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Service Specific Face Plates (SSFP's)
April 28th, 2016 11:57 am

SSFP's or Service Specific Face Plates, this little buzz term covers what we commonly call a filtered faceplate or ADSL/vDSL faceplate. If you have broadband (ADSL or vDSL) then there are a few reasons why you should really consider one of these. Over the years we've sold thousands of these little gizmo's, they all do basically the same thing, the main types are as follows...

NTE2000

NTE2000 front viewNTE2000 rear view

The NTE2000 is as old as ADSL itself! Earlier versions had ADSL V 1.0 printed on them but later on in production this was changed to ADSL 2+. This really was nothing more than a marketing exercise as the filter design was unchanged. This filter simply replaces the lower front of the NTE5 and filters any extension wiring so no need to have plug in filters around the house! Installation is simple, remove the NTE5 lower front plate, note which wires are going to 2, 3 & 5, remove the wires & reinstall on the new NTE2000 using an IDC tool. Removing the need for plug in filters isn't the main benefit mind, remember when we covered the NTE5 & explained how the bell wire filter improves connections by isolating it from the broad band signal? Well, a filtered faceplate takes this a step further. Any copper wiring between you and the exchange adds to your line length, the longer your line the slower the download speed. A filtered faceplate isolates any extension wiring from the broad band signal so in effect shortening your line.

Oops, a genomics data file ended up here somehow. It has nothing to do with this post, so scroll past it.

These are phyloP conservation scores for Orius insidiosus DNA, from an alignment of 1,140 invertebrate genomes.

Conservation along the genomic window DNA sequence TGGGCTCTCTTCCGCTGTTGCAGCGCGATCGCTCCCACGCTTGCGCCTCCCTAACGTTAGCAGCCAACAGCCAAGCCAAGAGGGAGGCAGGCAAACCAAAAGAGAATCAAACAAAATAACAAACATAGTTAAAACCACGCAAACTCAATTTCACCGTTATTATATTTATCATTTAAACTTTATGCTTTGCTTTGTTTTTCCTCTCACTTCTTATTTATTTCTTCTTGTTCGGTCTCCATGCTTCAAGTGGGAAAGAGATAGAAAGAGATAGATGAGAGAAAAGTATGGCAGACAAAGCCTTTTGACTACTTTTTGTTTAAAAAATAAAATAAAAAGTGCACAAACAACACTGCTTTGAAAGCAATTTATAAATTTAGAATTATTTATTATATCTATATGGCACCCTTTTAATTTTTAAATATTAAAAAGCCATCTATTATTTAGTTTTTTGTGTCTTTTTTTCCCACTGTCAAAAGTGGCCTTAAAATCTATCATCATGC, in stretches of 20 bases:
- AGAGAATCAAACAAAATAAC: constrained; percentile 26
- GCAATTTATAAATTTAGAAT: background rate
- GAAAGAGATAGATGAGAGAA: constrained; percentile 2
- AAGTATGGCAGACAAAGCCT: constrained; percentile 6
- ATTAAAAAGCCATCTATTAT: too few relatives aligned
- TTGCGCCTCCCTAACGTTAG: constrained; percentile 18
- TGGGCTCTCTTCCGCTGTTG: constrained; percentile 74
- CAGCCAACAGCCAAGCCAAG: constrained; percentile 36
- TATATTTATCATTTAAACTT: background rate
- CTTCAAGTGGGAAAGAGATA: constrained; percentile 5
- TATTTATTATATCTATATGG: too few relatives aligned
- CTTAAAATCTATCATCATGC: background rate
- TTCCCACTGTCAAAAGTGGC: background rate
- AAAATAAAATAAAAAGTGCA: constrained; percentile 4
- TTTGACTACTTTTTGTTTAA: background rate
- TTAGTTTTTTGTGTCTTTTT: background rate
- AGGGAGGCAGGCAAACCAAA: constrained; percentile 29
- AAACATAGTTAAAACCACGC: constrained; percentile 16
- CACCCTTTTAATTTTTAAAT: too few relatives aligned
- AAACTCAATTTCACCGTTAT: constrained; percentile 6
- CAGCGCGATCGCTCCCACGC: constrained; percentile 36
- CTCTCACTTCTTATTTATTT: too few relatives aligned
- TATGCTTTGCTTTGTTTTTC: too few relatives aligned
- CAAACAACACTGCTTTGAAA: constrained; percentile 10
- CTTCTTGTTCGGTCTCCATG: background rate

But there is a downside, with this fitted you can only plug your modem or router into the socket on the faceplate as all extensions are now filtered (filtered means the broadband signal has been taken away), now a lot of people have their master socket in a hallway and really don't want (or can't due to lack of power socket!) to have their router in there. Fear not as the NTE2005 fixes this issue...

NTE2005

NTE2005 rear view
Those paying attention will notice a subtle difference - the IDC block on the rear has more terminals and is BLUE! For extensions carrying just voice (so you just need a telephone on them) the wiring goes to 2, 3 & 5 as before. Now the added part, for a broadband extension you wire a pair of cables to A & B on the blue IDC block. At the other end you can either terminate to one of these (connect to 2 & 5):-
Filtered BT socket with RJ45 port 

or to a standard secondary BT socket (again, connect to 2 & 5). If using a standard BT socket you will need a plug in filter. Not because the router or modem requires it but simply because the lead will be fitted with an RJ11 plug & th...